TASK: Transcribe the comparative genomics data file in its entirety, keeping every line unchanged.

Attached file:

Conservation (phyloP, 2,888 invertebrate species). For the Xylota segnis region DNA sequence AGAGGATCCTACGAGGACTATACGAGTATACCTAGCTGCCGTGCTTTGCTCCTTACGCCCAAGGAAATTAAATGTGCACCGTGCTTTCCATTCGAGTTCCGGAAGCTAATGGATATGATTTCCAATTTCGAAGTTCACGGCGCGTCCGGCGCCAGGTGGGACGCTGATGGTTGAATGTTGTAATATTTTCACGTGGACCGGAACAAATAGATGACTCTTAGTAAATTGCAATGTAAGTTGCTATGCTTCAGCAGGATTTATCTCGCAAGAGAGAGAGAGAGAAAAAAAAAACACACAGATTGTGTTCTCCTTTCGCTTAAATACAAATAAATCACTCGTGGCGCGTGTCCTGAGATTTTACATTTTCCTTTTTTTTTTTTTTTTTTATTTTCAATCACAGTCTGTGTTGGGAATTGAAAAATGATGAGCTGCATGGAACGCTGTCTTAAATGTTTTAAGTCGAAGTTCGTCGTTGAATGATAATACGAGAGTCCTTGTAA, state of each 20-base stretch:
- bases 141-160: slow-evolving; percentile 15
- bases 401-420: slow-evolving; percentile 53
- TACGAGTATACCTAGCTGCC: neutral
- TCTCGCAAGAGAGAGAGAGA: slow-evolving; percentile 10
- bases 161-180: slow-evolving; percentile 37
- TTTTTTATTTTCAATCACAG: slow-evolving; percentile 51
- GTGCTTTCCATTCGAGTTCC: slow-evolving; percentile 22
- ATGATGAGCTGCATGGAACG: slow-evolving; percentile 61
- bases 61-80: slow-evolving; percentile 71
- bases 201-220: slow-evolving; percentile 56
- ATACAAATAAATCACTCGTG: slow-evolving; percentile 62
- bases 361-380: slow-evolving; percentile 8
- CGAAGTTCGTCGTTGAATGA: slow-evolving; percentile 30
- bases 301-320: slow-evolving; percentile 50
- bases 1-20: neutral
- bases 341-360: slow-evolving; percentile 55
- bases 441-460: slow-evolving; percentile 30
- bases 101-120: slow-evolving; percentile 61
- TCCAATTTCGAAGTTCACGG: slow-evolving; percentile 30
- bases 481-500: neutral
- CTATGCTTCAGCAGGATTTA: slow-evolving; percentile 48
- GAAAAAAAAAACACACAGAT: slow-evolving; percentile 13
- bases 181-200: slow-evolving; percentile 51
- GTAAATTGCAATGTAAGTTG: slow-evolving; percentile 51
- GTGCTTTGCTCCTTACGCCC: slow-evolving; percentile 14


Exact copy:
Conservation (phyloP, 2,888 invertebrate species). For the Xylota segnis region DNA sequence AGAGGATCCTACGAGGACTATACGAGTATACCTAGCTGCCGTGCTTTGCTCCTTACGCCCAAGGAAATTAAATGTGCACCGTGCTTTCCATTCGAGTTCCGGAAGCTAATGGATATGATTTCCAATTTCGAAGTTCACGGCGCGTCCGGCGCCAGGTGGGACGCTGATGGTTGAATGTTGTAATATTTTCACGTGGACCGGAACAAATAGATGACTCTTAGTAAATTGCAATGTAAGTTGCTATGCTTCAGCAGGATTTATCTCGCAAGAGAGAGAGAGAGAAAAAAAAAACACACAGATTGTGTTCTCCTTTCGCTTAAATACAAATAAATCACTCGTGGCGCGTGTCCTGAGATTTTACATTTTCCTTTTTTTTTTTTTTTTTTATTTTCAATCACAGTCTGTGTTGGGAATTGAAAAATGATGAGCTGCATGGAACGCTGTCTTAAATGTTTTAAGTCGAAGTTCGTCGTTGAATGATAATACGAGAGTCCTTGTAA, state of each 20-base stretch:
- bases 141-160: slow-evolving; percentile 15
- bases 401-420: slow-evolving; percentile 53
- TACGAGTATACCTAGCTGCC: neutral
- TCTCGCAAGAGAGAGAGAGA: slow-evolving; percentile 10
- bases 161-180: slow-evolving; percentile 37
- TTTTTTATTTTCAATCACAG: slow-evolving; percentile 51
- GTGCTTTCCATTCGAGTTCC: slow-evolving; percentile 22
- ATGATGAGCTGCATGGAACG: slow-evolving; percentile 61
- bases 61-80: slow-evolving; percentile 71
- bases 201-220: slow-evolving; percentile 56
- ATACAAATAAATCACTCGTG: slow-evolving; percentile 62
- bases 361-380: slow-evolving; percentile 8
- CGAAGTTCGTCGTTGAATGA: slow-evolving; percentile 30
- bases 301-320: slow-evolving; percentile 50
- bases 1-20: neutral
- bases 341-360: slow-evolving; percentile 55
- bases 441-460: slow-evolving; percentile 30
- bases 101-120: slow-evolving; percentile 61
- TCCAATTTCGAAGTTCACGG: slow-evolving; percentile 30
- bases 481-500: neutral
- CTATGCTTCAGCAGGATTTA: slow-evolving; percentile 48
- GAAAAAAAAAACACACAGAT: slow-evolving; percentile 13
- bases 181-200: slow-evolving; percentile 51
- GTAAATTGCAATGTAAGTTG: slow-evolving; percentile 51
- GTGCTTTGCTCCTTACGCCC: slow-evolving; percentile 14